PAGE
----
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Previously in Politics & Prose:

The Spirit of Party (November 22, 2000)
Florida, November 2000. Two partisans, one Republican and one Democrat. An imaginary dialogue. By Jack Beatty.

My Father's Politics (November 1, 2000)
Scott Stossel looks at George Packer's Blood of the Liberals and the plight of the would-be liberal today.

Does Gore Deserve to Win? (November 1, 2000)
An analysis by Jack Beatty of Gore's many failures -- and why none of them outweigh the importance of defeating Bush.

Fuzzy Economics (October 12, 2000)
George W. Bush is right -- the era of big government being over is over. Even if he's the one elected, Christopher Caldwell writes.

The New New South (September 13, 2000)
In recent decades the South has been a Republican stronghold. Times are changing, Christopher Caldwell writes.

The Tyranny of Belief (September 13, 2000)
Some politicians, including Joe Lieberman, would blur the line between religion and politics. They're gravely misguided, Jack Beatty argues.

Leftward Bound (August 23, 2000)
Can you teach a New Democrat old tricks? Christopher Caldwell on Gore's gamble with Lieberman.

More Politics & Prose in Atlantic Unbound.

Discuss this article in the Politics & Society conference of Post & Riposte.

Gore in Aught-Four?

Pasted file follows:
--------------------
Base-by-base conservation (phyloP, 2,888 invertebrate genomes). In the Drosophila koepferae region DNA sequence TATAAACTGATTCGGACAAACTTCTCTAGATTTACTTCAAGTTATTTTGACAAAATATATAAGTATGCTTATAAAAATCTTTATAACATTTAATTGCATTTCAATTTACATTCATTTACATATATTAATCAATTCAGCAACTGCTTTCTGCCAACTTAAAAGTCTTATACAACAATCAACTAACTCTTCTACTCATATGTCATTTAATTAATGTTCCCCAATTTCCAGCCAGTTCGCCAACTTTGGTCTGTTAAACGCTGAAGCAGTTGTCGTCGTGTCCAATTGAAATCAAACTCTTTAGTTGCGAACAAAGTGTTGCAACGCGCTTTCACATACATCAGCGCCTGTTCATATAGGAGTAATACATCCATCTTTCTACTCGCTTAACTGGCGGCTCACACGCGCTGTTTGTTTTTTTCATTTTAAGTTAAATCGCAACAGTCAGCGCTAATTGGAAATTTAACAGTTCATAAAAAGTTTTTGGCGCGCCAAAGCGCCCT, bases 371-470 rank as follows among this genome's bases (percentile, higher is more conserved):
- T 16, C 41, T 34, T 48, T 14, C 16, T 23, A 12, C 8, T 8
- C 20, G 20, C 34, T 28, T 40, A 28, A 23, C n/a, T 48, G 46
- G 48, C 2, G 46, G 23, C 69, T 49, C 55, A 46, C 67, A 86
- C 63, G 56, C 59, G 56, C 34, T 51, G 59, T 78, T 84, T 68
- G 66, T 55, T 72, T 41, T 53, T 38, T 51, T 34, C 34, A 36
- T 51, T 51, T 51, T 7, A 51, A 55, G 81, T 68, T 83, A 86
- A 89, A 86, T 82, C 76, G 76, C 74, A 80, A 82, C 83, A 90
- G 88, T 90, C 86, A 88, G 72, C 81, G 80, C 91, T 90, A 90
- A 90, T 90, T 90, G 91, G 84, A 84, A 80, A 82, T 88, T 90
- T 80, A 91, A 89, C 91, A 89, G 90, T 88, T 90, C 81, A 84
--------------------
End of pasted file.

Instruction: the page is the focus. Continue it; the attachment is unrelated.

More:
Why this may be the end of the line for Al Gore

by Christopher Caldwell

November 30, 2000

On the evening George W. Bush was certified the winner of Florida by 537 votes, former senator Bob Dole, one of Bush's surrogates, took a conciliatory, even complimentary tone. "Al Gore is a good person," Dole said. "He's got a good future ahead of him. And it may be determined on how he accepts this." Why do Republicans harp on Gore's future? Because they don't want Gore challenging Bush's narrow victory in court. It has not escaped their notice that Gore is waging his battle to overturn Florida's election as if it were Armageddon, as if this were the last shot at national office he will ever have. Republicans hope to take a bit of the pressure off Gore by reassuring him that he'll almost certainly get another chance at the brass ring four years from now.

Here's what Gore knows and Republicans only pretend not to: should his lawsuits and contests and court appeals fail, this is the last shot at national office Gore will ever have. If Gore loses, it's the end of the line. His liabilities are now such that he cannot even be considered the Democratic frontrunner for 2004.